Entering Wednesday's Class A outing, Rangers first-round pick Joey Gallo owned a couple statistics that flirted with the Mendoza line.
But while the numbers said one thing -- specifically a .204 average with five times as many strikeouts as walks -- Gallo was generally happy with his first two weeks in the South Atlantic League.
He knew it was only a matter of time for things to even themselves out. On Wednesday, they did.
Texas' No. 9 prospect went 2-for-3 with a pair of solo homers, two walks and four runs scored in the Hickory Crawdads' 6-5 win over the Asheville Tourists. His second roundtripper was a go-ahead homer in the top of the 10th inning that proved to be the decisive score.
"I'm happy with how things are going," Gallo said. "I always want to do better, even if I'm hitting .400. I'm always working on different parts of my game, not just hitting .400 or trying to hit 1,000 home runs, but to get better on defense and be a better teammate."
Now, though, the 6-foot-5 third baseman is tied for second in the Minors with six homers, one short of the lead held by Gwinnett's Ernesto Mejia. West Virginia's Stetson Allie and Albuquerque's Scott Van Slyke also have six longballs.
The Nevada native wasted little time putting his team on the board, fighting his way out of an 0-2 hole before taking Jonathan Vargas' seventh pitch of his first at-bat to right-center field.
"He got ahead of me, I went down 0-2, then I worked my way back to a 2-2 count," Gallo said. "He threw a high fastball and I just got ahold of it. There's a pretty big wall out there, but I figured it had a shot."
Gallo then walked and scored in the fourth frame, flew out to left field in the sixth and walked and scored again in the eighth.
Jordan Akins' solo homer to lead off the top of the ninth sent the game to extra innings, and Gallo gave the Crawdads the lead for good on a fly ball to right field -- also on the seventh pitch of his at-bat against Patrick Johnson.
"I worked it to 3-2 again and he ended up throwing a curveball that he hung. I was able to hook it down the right-field line and around the foul pole," Gallo explained.
It's those types of at-bats -- extended battles that increase pitch count and induce fatigue -- that Gallo is pleased with. Even if he does end up making an out, he's given his teammates a chance to see all of his opponent's pitches.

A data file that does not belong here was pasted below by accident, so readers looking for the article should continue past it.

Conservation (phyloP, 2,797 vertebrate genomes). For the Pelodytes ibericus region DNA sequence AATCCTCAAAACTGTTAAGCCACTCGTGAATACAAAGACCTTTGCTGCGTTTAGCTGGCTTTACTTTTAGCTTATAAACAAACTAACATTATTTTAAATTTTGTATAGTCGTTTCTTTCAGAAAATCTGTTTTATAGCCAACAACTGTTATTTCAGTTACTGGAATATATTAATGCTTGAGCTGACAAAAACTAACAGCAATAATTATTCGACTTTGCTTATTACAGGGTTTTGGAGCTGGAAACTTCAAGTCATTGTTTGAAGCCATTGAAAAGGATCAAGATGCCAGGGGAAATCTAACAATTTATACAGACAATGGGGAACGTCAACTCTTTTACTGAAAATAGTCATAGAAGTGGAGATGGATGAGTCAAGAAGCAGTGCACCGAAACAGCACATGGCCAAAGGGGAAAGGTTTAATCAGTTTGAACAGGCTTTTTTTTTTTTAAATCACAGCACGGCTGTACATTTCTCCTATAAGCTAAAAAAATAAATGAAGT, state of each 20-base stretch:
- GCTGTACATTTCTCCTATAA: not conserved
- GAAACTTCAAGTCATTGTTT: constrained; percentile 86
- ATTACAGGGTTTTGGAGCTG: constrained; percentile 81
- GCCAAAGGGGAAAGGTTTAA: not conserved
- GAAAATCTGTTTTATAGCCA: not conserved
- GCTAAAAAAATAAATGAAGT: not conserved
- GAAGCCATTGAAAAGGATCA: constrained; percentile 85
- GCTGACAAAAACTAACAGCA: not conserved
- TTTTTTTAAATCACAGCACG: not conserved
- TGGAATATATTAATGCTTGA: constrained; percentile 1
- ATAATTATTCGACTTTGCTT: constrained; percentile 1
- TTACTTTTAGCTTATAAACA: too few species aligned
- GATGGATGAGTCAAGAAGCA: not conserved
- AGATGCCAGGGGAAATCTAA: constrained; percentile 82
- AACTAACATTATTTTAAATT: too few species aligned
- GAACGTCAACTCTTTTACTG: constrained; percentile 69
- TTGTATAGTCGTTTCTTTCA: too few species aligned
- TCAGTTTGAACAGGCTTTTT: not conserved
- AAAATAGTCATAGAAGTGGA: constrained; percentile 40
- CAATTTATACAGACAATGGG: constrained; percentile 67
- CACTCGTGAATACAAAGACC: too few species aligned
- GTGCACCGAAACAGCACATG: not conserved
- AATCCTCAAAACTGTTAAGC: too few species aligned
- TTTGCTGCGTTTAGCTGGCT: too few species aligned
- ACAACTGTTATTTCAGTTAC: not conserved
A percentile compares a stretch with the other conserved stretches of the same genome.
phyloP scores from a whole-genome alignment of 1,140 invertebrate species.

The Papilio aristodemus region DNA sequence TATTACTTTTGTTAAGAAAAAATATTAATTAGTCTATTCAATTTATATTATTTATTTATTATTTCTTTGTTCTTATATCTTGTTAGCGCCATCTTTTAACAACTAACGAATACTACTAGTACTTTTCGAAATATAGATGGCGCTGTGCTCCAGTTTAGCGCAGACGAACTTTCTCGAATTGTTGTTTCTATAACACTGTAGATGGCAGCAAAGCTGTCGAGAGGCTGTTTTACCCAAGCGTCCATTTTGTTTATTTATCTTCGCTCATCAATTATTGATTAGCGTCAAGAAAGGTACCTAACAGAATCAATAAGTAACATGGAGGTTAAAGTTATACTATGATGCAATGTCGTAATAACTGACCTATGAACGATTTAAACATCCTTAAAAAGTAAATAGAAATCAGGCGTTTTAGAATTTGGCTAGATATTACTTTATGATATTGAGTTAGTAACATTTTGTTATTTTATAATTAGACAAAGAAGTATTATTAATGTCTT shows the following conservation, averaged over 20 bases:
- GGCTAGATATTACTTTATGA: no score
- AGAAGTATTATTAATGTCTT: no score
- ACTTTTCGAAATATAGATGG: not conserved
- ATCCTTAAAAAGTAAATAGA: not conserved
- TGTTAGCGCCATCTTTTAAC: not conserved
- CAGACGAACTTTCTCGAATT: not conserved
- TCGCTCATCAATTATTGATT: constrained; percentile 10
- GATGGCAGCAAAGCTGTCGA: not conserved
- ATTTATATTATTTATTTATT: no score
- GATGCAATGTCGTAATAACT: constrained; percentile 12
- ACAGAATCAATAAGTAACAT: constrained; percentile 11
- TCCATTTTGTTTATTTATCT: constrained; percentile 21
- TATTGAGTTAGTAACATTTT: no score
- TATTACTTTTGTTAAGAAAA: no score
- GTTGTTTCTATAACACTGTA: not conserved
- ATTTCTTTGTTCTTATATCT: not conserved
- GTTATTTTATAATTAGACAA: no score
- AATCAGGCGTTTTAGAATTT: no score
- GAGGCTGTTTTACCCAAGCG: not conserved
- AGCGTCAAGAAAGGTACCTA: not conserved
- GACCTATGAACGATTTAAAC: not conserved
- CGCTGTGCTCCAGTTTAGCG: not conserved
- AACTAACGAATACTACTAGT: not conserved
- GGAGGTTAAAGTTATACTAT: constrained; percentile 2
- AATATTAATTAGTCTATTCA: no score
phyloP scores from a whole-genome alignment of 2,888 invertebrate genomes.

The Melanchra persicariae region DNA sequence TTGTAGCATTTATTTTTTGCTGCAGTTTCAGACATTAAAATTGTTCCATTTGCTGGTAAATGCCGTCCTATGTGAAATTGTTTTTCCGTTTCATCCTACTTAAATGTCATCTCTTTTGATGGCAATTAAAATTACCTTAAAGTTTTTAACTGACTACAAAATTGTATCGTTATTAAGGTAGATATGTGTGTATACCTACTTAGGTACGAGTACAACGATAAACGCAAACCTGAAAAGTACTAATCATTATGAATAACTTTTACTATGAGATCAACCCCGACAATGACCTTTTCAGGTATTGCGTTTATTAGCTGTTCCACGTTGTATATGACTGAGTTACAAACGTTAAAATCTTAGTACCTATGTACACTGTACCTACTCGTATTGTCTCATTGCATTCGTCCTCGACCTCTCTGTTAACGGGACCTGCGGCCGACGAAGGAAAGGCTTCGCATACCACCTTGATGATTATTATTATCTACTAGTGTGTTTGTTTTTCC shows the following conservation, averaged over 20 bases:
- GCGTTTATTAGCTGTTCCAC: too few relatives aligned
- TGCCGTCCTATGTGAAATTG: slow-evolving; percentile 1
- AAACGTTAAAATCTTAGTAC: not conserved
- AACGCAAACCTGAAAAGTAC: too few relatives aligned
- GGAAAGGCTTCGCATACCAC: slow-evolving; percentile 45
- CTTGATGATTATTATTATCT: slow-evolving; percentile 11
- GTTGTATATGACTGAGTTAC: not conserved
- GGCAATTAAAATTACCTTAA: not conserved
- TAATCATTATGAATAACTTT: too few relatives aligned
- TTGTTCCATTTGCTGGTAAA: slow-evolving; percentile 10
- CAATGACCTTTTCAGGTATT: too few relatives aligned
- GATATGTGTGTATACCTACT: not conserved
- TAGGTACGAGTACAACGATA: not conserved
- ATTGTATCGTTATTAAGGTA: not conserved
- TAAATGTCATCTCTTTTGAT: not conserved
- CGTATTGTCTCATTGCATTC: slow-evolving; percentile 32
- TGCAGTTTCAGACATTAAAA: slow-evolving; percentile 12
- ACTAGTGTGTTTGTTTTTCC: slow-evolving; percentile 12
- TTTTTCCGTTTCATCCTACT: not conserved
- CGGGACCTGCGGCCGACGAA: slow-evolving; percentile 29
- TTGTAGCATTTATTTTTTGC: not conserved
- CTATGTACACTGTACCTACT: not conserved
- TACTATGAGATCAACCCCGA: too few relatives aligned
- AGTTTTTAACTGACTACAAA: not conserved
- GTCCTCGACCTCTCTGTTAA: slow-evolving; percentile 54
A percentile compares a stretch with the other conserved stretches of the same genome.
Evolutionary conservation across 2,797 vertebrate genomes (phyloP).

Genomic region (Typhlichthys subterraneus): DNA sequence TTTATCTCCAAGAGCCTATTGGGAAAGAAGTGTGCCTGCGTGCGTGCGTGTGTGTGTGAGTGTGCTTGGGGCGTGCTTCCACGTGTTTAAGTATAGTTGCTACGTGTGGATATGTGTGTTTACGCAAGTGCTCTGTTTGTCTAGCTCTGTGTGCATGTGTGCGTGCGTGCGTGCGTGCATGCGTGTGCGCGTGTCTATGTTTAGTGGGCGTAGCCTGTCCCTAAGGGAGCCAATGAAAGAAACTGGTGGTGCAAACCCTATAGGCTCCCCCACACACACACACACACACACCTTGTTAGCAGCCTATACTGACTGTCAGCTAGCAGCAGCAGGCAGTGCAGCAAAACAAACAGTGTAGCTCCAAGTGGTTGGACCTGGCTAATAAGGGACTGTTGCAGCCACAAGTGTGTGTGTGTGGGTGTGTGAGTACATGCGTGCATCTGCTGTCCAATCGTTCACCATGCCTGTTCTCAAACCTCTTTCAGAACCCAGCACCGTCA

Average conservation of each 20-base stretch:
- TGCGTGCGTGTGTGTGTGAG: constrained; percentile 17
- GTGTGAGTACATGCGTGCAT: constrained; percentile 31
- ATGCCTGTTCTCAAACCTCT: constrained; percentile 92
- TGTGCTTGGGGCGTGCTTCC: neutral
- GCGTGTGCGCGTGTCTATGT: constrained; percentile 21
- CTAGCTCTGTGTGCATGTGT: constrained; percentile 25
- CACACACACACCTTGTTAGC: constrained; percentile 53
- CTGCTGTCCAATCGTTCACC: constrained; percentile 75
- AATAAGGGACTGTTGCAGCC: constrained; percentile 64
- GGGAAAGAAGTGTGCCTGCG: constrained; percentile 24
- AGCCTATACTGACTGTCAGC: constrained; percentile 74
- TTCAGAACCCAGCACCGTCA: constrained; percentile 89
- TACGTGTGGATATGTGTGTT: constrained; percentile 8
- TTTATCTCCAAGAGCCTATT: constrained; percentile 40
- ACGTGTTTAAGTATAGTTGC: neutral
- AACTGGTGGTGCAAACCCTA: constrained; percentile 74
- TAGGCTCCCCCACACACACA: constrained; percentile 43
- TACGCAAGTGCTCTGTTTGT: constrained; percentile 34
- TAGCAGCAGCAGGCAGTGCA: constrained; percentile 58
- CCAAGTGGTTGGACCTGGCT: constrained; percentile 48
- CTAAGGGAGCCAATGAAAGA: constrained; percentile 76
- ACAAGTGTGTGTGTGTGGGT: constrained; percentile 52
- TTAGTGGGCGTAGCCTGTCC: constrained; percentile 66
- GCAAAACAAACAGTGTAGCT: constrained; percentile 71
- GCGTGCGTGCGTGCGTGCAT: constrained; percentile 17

"It's very important because that's a big part of our game," he said. "The home run I hit in the first inning, we'd never seen seen him before. So the long at-bat gives the rest of the team the ability to see what he throws and how he's featuring his off-speed pitches and how he works counts.
"Both of my home runs came on 3-2 pitches, so I was seeing the ball well and working myself into good hitting counts. We won, so I can't ask for anything more."
Last year, Gallo hit an Arizona League-record 18 homers. He batted .293 with 43 RBIs in 43 games, and while his .733 slugging percentage was easily the best mark (nobody came with 100 points), he also led all Rookie-league hitters with a 1.169 OPS.
But while he earned 37 walks -- almost one per game -- in 2012, he entered Wednesday's start with four free passes and 20 punchouts in 13 South Atlantic League outings.
"It's obviously not fun to strike out, but that is part of being a No. 3 hitter and a power hitter," said Gallo, selected by the Rangers 39th overall in last June's Draft. "You won't get the same pitches to hit and you'll get pitched around more. It doesn't concern me.
"I was swinging at pitches I shouldn't have been swinging at, but an out is an out whether it's a popup, a strikeout or a groundout. I'll have more strikeouts than most people, but I'm not concerned. All I'm looking to do is have a good at-bat and hit it hard. Hopefully it finds a hole, but after you put the ball in play, you have no control over what happens to it."
On Wednesday, Hickory right fielder Jordan Akins contributed a solo homer and a double, and second baseman Ryan Rua doubled twice and plated one run from the cleanup spot.
Crawdads starter Sam Stafford did not factor in the decision after allowing a run on three hits and five walks over 2 2/3 innings. Alexander Claudio (1-1) fanned five batters over four one-hit innings for the victory.